DISCUSS, SUPPORT, ACHIEVE!

 

PSN Home
Search PSN


  For New Parents

Newly Diagnosed
Reasons For Stroke
 
  Childhood Stroke

Child Stroke News
Research Groups
Research News
Research Studies
 
  After Effects

Cerebral Palsy
Epilepsy/Seizures
Hemiplegia
Hemiparesis
Hypotonia
Vision Issues
 
  Rehabilitation

Therapies
Equipment
Medical Supplies
Financial Issues
Transportation
 
  Support Information

Parent Support
Ask The Expert
Awareness
CJ's Playground
Scheduled Chats
Teen Survivors
Inspiration
In Loving Memory
 
  PSN Information

About PSN
Volunteer At PSN
Fundraising
Manage Subscription
Contact PSN
Site Credits
 
  Links To Other Sites

Link To PSN
Disability Support
Stroke - US
Stroke-International
Miscellaneous
Support Groups


 
 

 

What is Epilepsy?

 


 

ep•i•lep•sy

Pronunciation: (ep'u-lep"sE), [key]
n. Pathol.
a disorder of the nervous system, characterized either by mild, episodic loss of attention or sleepiness or by severe convulsions with loss of consciousness.

epilepsy, a chronic disorder of cerebral function characterized by periodic convulsive seizures. There are many conditions that have epileptic seizures. Sudden discharge of excess electrical activity, which can be either generalized (involving many areas of cells in the brain) or focal, also known as partial (involving one area of cells in the brain), initiates the epileptic seizure. Generalized seizures are classified as tonic-clonic (grand mal), in which there is loss of consciousness and involuntary contraction of all the muscles of the body, lasting a few minutes; or absence (petit mal), in which there is clouding of the consciousness for about 1 to 30 sec and no falling, with as many as 100 attacks occurring daily. Partial seizures include Jacksonian epilepsy, characterized by jerking in the hand and face on the side opposite the brain activity; and psychomotor seizures, in which there may be localized convulsion with no loss of consciousness, as well as incoherent speech and various involuntary movements of the body. Often these are accompanied by a warning cluster of signs and symptoms called an aura.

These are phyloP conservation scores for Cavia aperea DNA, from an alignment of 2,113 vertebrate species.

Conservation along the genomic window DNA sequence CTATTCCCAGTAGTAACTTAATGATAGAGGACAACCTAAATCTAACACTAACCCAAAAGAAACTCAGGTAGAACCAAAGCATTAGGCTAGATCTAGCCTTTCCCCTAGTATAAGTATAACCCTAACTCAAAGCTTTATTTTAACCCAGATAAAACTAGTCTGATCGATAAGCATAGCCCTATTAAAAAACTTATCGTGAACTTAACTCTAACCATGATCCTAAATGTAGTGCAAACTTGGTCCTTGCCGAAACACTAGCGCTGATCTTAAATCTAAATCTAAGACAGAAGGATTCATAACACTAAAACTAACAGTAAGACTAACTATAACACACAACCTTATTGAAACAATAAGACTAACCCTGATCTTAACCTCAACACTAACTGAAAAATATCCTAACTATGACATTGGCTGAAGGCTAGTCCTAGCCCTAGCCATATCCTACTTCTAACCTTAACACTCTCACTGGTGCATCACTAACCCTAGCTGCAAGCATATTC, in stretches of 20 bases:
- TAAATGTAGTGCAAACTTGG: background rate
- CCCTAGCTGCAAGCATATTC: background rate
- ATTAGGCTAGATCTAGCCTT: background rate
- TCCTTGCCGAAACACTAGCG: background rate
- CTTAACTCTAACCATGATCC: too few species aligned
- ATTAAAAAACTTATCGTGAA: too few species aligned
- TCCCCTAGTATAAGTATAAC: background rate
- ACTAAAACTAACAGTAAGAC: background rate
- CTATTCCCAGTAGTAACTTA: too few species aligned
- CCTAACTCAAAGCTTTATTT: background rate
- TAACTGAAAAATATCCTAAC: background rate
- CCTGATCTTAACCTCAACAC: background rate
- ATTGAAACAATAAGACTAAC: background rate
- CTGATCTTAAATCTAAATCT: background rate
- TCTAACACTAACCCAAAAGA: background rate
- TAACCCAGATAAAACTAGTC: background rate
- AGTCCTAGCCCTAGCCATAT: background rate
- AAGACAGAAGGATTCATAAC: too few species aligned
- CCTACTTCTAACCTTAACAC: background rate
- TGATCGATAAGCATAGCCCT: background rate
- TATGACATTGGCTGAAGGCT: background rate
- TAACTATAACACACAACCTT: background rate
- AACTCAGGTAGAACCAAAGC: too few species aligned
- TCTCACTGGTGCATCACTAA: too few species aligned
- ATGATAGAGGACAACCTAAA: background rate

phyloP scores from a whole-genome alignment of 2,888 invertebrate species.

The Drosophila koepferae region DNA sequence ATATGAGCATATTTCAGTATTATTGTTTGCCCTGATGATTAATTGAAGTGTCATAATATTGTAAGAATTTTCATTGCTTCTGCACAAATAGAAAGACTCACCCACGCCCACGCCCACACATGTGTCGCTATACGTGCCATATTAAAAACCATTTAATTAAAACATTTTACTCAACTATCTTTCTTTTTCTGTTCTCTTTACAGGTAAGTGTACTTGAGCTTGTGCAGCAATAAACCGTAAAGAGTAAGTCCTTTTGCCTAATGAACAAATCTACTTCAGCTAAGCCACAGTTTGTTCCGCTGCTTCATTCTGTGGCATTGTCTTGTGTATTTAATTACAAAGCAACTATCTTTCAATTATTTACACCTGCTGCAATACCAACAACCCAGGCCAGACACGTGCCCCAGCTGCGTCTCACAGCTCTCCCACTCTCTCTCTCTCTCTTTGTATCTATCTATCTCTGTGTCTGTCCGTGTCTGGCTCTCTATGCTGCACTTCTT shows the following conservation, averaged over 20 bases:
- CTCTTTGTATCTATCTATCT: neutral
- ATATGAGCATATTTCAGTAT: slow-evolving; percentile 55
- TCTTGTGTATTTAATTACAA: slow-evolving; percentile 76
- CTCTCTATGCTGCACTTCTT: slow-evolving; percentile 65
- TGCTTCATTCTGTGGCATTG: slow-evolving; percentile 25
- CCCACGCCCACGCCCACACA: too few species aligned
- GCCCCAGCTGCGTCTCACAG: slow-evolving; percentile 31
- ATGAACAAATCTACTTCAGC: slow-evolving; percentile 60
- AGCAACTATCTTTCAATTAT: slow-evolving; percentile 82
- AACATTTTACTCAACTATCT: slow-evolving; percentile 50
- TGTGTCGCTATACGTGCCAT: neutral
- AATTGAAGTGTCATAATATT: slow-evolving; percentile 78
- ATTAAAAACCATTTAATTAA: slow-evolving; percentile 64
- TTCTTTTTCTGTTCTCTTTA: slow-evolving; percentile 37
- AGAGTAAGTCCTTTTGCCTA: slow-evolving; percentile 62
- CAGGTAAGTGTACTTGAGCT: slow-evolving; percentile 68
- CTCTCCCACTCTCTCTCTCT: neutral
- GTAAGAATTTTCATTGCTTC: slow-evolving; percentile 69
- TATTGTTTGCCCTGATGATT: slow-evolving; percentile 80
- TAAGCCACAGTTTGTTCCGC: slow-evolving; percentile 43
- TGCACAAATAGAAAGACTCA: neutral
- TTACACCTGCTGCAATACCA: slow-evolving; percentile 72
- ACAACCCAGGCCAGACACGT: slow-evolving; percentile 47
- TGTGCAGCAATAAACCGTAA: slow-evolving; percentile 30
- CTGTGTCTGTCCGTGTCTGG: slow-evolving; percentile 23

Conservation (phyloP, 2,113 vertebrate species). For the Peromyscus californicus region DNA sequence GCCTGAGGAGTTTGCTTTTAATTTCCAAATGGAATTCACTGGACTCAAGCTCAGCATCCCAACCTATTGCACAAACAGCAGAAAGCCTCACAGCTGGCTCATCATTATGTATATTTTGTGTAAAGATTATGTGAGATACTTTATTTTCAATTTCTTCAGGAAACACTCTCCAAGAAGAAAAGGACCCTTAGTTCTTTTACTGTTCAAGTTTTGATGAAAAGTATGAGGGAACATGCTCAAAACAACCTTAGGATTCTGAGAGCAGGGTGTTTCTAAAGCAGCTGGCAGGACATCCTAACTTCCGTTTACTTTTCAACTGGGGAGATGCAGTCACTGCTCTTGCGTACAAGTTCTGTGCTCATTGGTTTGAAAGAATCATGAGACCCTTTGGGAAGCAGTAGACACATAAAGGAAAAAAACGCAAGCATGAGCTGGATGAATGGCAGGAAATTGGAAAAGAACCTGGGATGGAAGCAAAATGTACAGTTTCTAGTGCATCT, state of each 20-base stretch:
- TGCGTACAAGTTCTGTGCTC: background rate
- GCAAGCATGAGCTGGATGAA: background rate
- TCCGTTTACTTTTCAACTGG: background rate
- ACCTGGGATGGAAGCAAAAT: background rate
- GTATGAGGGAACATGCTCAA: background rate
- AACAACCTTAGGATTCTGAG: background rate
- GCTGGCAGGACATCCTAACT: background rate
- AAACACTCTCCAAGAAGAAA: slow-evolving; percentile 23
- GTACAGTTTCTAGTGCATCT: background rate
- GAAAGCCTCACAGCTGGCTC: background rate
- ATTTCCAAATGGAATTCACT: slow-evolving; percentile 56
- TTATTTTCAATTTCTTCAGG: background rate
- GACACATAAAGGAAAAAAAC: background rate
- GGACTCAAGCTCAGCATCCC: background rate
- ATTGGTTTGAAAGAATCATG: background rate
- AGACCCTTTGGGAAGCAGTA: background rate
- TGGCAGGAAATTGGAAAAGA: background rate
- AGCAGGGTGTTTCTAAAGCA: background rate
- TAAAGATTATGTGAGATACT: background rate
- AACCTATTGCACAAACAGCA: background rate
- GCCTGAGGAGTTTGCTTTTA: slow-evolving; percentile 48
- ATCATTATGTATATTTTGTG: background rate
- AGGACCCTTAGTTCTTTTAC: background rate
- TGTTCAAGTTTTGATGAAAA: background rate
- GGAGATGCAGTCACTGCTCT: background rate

The cause is unknown in over half the cases of epilepsy, especially in those with onset under age 20. Predisposing factors in other cases include familial history, head injury, alcohol withdrawal, infections (such as meningitis), and abnormalities (such as tumors) of the brain.

 

 


 

 

 

 

 

© Pediatric Stroke Network
All Rights Reserved.  Unauthorized use prohibited. 

The Pediatric Stroke Network copyright materials can not be copied in whole or in part by any person, organization or corporation other than PSN, it's divisions and units without the prior written permission of the Legal Department at the Pediatric Stroke Network. 

 Please read this DISCLAIMER before maneuvering this web site.

If you have questions or comments regarding this website, email the webmaster .